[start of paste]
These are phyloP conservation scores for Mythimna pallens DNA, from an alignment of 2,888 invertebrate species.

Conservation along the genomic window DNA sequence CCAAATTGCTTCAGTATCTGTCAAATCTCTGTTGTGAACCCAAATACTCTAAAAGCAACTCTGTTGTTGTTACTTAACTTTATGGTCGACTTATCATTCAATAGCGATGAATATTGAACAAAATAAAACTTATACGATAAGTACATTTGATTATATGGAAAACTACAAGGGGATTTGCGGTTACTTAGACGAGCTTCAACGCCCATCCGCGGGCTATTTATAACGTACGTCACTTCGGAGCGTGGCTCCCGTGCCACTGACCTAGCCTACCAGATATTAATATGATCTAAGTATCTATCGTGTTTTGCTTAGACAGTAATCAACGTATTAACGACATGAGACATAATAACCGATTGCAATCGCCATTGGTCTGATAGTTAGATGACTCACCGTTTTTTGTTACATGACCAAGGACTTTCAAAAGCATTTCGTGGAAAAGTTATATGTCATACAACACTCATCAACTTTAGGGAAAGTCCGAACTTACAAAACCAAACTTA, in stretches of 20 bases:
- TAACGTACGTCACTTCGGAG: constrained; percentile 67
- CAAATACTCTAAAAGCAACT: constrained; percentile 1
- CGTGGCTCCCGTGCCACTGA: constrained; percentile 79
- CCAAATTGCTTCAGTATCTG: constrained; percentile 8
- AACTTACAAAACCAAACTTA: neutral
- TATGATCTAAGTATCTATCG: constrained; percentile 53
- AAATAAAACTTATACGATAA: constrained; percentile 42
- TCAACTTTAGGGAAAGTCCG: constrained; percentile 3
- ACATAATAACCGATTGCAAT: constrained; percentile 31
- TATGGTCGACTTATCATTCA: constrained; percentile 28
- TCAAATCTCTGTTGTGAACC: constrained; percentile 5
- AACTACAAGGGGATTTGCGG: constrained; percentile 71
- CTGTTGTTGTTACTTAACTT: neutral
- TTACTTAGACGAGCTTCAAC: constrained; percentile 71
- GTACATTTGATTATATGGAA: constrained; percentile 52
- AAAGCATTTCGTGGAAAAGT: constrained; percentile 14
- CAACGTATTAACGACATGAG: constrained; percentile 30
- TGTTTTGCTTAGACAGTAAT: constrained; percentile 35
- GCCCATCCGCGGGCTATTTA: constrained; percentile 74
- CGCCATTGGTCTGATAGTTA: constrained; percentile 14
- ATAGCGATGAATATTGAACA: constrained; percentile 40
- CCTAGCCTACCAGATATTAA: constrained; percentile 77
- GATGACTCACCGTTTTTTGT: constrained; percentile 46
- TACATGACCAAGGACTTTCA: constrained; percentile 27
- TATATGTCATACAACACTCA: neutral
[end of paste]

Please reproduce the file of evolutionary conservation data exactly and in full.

These are phyloP conservation scores for Mythimna pallens DNA, from an alignment of 2,888 invertebrate species.

Conservation along the genomic window DNA sequence CCAAATTGCTTCAGTATCTGTCAAATCTCTGTTGTGAACCCAAATACTCTAAAAGCAACTCTGTTGTTGTTACTTAACTTTATGGTCGACTTATCATTCAATAGCGATGAATATTGAACAAAATAAAACTTATACGATAAGTACATTTGATTATATGGAAAACTACAAGGGGATTTGCGGTTACTTAGACGAGCTTCAACGCCCATCCGCGGGCTATTTATAACGTACGTCACTTCGGAGCGTGGCTCCCGTGCCACTGACCTAGCCTACCAGATATTAATATGATCTAAGTATCTATCGTGTTTTGCTTAGACAGTAATCAACGTATTAACGACATGAGACATAATAACCGATTGCAATCGCCATTGGTCTGATAGTTAGATGACTCACCGTTTTTTGTTACATGACCAAGGACTTTCAAAAGCATTTCGTGGAAAAGTTATATGTCATACAACACTCATCAACTTTAGGGAAAGTCCGAACTTACAAAACCAAACTTA, in stretches of 20 bases:
- TAACGTACGTCACTTCGGAG: constrained; percentile 67
- CAAATACTCTAAAAGCAACT: constrained; percentile 1
- CGTGGCTCCCGTGCCACTGA: constrained; percentile 79
- CCAAATTGCTTCAGTATCTG: constrained; percentile 8
- AACTTACAAAACCAAACTTA: neutral
- TATGATCTAAGTATCTATCG: constrained; percentile 53
- AAATAAAACTTATACGATAA: constrained; percentile 42
- TCAACTTTAGGGAAAGTCCG: constrained; percentile 3
- ACATAATAACCGATTGCAAT: constrained; percentile 31
- TATGGTCGACTTATCATTCA: constrained; percentile 28
- TCAAATCTCTGTTGTGAACC: constrained; percentile 5
- AACTACAAGGGGATTTGCGG: constrained; percentile 71
- CTGTTGTTGTTACTTAACTT: neutral
- TTACTTAGACGAGCTTCAAC: constrained; percentile 71
- GTACATTTGATTATATGGAA: constrained; percentile 52
- AAAGCATTTCGTGGAAAAGT: constrained; percentile 14
- CAACGTATTAACGACATGAG: constrained; percentile 30
- TGTTTTGCTTAGACAGTAAT: constrained; percentile 35
- GCCCATCCGCGGGCTATTTA: constrained; percentile 74
- CGCCATTGGTCTGATAGTTA: constrained; percentile 14
- ATAGCGATGAATATTGAACA: constrained; percentile 40
- CCTAGCCTACCAGATATTAA: constrained; percentile 77
- GATGACTCACCGTTTTTTGT: constrained; percentile 46
- TACATGACCAAGGACTTTCA: constrained; percentile 27
- TATATGTCATACAACACTCA: neutral